Greek crisis may have impact in U.S.
Demonstrators shout slogans against government's austerity measures during a protest outside the Greek Parliament in Athens -- April 27, 2010.
TEXT OF INTERVIEW
Tess Vigeland: So one way or another, Greece is gonna have to pay down its debt. And Greek families will take the hit. But what about American families? Stock market investors are certainly paying close attention to every word out of the European Union about rescue packages and the like. But what could troubles in Greece really mean for us?
For some answers we turn to Jacob Kirkegaard of the Peterson Institute for International Economics. Welcome.
Jacob Kirkegaard: My pleasure.
Vigeland: I'm going to start with the very basic of basics, and ask you to explain for us why what is happening in Greece has anything to do with us.
Kirkegaard: Well, first and foremost, what is happening in Greece has been sort of a canary in the coal mine. It basically points to a freeze in the credit markets, similar to what we saw after the collapse of Lehman Brothers. And if that had happened, that could've had very dramatic implications for the United States economy more broadly, and most certainly for the U.S. financial system.
Vigeland: Let's try to draw the line from that to a blue-collar worker here in the U.S. Why is there a trickle down effect?
Kirkegaard: It's going to have a net-negative impact on the job-generating capacity of the U.S. economy. When the European economy goes into a tailspin, the ability for U.S. manufacturers to sell their goods in Europe declines. That's the first order. There's another equally important effect: We've seen a very dramatic decline in the exchange rate of the euro vis-a-vis the dollar. And that has meant when European and American manufacturers compete for export orders, European competitors now have a significant pricing advantage, because of the decline in the exchange rate.
Vigeland: Now, it also seems that the panic in Europe is affecting stock market recovery. Is it the case that if things continue to go badly over there, that it's going to affect stock markets here and worldwide?
Kirkegaard: Oh yes, absolutely. I mean, that's the kind of message that we're now seeing in the stock markets -- basically, thinking well, "If Europe -- a large part of the global economy -- is going to underperform, that's not going to be good for the overall global recovery."
Vigeland: You mention the fact that the euro has dropped against the dollar recently, and there are negative effects of that worldwide. And yet, if you are a potential tourist in Europe, I suppose, this would be the time to go.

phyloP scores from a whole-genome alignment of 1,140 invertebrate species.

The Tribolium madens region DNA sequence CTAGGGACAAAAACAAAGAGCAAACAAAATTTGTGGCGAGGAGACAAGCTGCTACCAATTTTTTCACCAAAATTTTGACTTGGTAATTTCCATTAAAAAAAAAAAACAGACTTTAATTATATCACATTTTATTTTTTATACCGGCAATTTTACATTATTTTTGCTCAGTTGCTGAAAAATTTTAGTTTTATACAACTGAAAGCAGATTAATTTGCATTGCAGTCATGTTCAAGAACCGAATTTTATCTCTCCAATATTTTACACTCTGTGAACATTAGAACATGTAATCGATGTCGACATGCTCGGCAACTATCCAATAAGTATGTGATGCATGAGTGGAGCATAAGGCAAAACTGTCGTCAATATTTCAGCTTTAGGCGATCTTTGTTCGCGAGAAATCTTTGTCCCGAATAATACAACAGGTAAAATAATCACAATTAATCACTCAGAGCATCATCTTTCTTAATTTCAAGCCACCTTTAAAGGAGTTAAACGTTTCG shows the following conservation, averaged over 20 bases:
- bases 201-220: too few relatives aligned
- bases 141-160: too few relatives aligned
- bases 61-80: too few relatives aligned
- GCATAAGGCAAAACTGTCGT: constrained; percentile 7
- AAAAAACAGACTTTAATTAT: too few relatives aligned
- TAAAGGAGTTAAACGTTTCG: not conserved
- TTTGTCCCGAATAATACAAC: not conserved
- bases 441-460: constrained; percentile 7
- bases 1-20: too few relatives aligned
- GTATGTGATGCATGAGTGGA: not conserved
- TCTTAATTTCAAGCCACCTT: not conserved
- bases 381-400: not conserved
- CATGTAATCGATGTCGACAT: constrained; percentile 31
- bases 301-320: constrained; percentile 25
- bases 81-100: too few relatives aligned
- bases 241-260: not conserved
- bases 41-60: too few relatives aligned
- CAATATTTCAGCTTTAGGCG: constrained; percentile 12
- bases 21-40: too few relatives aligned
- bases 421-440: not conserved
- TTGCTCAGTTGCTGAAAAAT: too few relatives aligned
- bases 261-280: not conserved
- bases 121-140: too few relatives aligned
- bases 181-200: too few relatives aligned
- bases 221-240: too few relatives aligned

Kirkegaard: Well, most certainly. I mean, the Icelandic volcanoes permitting, going to Europe during this summer is going to be anywhere between 20 to 25 percent cheaper than it was last year. The exchange rate, which used to be easily 1.50 to the euro, might now decline to as much as 1.10. That's a lot of money if you want to go to restaurants and spend money in Europe.
Vigeland: Let me ask you this then, even around our office, here at Marketplace, there have been questions about "boy, should I go out and buy euros right now?" Is now the time to buy euro, if you're planning, perhaps, to travel or should you wait a few months and wait for it to go down even further?
Kirkegaard: Oh absolutely, yeah. If you're planning to travel to Europe during the rest of the 2010, I would certainly not want to buy my euros now, because my prediction, to the extent that anybody's willing to predict a foreign exchange rate, well, I'm going to stick my neck out and say I would certainly wait as long as I could to do that, because my distinct feeling is that the euro has got some way to go down still.
Vigeland: Alright, well, thanks for checking in on your crystal ball for us. Jacob Kirkegaard is a research fellow at the Peterson Institute for International Economics. Thanks so much.
Kirkegaard: My pleasure.
Vigeland: And just in case there one nagging question in your minds about our interview, I wondered, too. I mean, how many Kirkegaards could there be, right? So before we started chatting about the Euro, I asked, is he related?
Kirkegaard: In theory, yes.
Kirkegaard: I'm originally Danish and nobody can say that they're related to Kirkegaard, because he didn't have any children. But one of his paternal uncles was my many-times great-grandfather. So that is the connection.
Vigeland: So, are you a philosophical, political mind then?
Kirkegaard: Well, you know, actually, sort of existentialism has come in handy in the last couple of years.
Vigeland: I love that.